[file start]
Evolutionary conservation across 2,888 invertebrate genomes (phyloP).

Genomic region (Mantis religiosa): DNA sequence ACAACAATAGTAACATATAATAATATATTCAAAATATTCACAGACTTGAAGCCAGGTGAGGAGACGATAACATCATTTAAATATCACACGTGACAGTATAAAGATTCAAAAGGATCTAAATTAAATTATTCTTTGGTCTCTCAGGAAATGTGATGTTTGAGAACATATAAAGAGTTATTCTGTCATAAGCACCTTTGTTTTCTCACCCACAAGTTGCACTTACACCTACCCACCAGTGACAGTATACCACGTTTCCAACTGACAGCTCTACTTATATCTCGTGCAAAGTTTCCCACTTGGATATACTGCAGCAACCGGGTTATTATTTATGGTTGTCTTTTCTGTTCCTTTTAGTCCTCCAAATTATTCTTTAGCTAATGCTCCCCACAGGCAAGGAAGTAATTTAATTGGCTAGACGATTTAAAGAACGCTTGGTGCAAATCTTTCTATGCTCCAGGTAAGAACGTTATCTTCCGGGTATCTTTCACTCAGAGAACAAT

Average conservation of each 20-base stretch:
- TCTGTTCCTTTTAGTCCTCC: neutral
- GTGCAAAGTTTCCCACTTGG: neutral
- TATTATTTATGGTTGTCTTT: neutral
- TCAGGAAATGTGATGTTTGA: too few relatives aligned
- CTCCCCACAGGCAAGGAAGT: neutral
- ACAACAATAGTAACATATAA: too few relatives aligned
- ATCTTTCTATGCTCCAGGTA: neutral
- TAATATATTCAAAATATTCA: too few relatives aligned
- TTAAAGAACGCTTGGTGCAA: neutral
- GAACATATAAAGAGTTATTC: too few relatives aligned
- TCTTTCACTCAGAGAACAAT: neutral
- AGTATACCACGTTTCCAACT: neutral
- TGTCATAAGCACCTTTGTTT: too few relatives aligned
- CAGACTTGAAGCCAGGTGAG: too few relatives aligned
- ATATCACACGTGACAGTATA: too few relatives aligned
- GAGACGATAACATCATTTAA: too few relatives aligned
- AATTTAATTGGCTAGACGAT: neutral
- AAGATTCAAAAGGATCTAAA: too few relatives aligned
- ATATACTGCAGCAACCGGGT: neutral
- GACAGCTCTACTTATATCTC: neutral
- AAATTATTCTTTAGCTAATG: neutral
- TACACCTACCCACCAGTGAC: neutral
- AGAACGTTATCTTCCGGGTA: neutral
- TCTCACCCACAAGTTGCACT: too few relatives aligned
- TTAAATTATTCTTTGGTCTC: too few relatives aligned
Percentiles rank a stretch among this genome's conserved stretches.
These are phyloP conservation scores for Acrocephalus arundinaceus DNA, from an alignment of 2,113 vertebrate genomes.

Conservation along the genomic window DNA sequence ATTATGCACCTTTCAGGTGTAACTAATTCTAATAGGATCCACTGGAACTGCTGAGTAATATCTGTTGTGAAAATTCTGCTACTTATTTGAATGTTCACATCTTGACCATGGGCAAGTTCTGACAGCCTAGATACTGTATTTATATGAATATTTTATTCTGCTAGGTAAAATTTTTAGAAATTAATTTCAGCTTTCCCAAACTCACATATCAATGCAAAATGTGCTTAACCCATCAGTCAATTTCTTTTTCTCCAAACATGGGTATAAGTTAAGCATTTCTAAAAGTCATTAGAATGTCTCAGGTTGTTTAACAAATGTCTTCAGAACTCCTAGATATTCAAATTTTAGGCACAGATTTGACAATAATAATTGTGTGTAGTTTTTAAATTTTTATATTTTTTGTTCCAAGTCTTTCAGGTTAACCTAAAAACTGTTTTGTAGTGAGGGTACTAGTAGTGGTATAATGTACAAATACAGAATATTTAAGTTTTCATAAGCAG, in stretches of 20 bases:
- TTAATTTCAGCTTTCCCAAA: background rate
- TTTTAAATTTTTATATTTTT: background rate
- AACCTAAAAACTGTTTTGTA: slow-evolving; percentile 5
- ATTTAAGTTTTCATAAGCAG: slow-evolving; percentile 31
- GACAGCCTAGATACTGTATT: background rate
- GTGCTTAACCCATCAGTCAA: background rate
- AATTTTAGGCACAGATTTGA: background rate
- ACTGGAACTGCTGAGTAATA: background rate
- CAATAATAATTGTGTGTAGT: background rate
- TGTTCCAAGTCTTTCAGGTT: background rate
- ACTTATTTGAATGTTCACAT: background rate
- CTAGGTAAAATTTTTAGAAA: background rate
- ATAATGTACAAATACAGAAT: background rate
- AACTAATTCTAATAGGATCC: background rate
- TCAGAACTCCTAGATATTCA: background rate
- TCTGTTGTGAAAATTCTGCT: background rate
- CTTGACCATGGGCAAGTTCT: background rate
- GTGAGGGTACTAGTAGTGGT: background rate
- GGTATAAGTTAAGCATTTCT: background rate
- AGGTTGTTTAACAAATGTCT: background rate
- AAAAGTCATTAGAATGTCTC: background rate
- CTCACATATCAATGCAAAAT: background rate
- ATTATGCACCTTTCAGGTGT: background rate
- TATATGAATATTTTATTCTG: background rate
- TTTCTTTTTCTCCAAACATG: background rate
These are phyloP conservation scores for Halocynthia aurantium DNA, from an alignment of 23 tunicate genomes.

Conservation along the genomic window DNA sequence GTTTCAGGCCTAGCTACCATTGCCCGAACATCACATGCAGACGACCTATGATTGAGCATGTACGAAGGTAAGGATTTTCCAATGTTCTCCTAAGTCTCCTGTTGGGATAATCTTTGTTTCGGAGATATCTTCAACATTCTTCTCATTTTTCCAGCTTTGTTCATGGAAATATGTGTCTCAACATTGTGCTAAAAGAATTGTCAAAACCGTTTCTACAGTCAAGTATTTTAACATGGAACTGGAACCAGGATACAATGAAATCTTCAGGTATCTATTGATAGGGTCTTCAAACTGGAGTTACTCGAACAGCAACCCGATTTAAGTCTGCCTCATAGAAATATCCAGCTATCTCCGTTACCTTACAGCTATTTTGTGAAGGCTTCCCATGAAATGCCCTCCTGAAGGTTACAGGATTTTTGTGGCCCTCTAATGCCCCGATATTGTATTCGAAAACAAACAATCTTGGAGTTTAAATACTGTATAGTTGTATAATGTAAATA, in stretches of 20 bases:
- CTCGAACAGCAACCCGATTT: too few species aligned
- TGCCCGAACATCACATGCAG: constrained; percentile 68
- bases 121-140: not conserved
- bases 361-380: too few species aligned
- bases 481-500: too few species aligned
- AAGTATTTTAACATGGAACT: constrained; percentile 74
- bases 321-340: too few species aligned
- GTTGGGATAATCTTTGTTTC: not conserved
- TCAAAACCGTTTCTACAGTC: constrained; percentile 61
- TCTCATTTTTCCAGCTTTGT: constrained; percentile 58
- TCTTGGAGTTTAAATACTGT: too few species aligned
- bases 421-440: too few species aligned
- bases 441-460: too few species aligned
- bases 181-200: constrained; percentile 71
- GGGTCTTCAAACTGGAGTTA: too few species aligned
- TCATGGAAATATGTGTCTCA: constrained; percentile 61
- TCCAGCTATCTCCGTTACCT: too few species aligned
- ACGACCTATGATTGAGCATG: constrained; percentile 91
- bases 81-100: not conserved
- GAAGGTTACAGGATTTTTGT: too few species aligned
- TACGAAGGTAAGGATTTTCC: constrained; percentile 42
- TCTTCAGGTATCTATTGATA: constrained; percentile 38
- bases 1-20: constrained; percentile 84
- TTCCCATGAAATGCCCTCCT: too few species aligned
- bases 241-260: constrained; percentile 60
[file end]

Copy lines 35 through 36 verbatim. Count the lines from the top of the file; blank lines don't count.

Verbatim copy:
- ATTTAAGTTTTCATAAGCAG: slow-evolving; percentile 31
- GACAGCCTAGATACTGTATT: background rate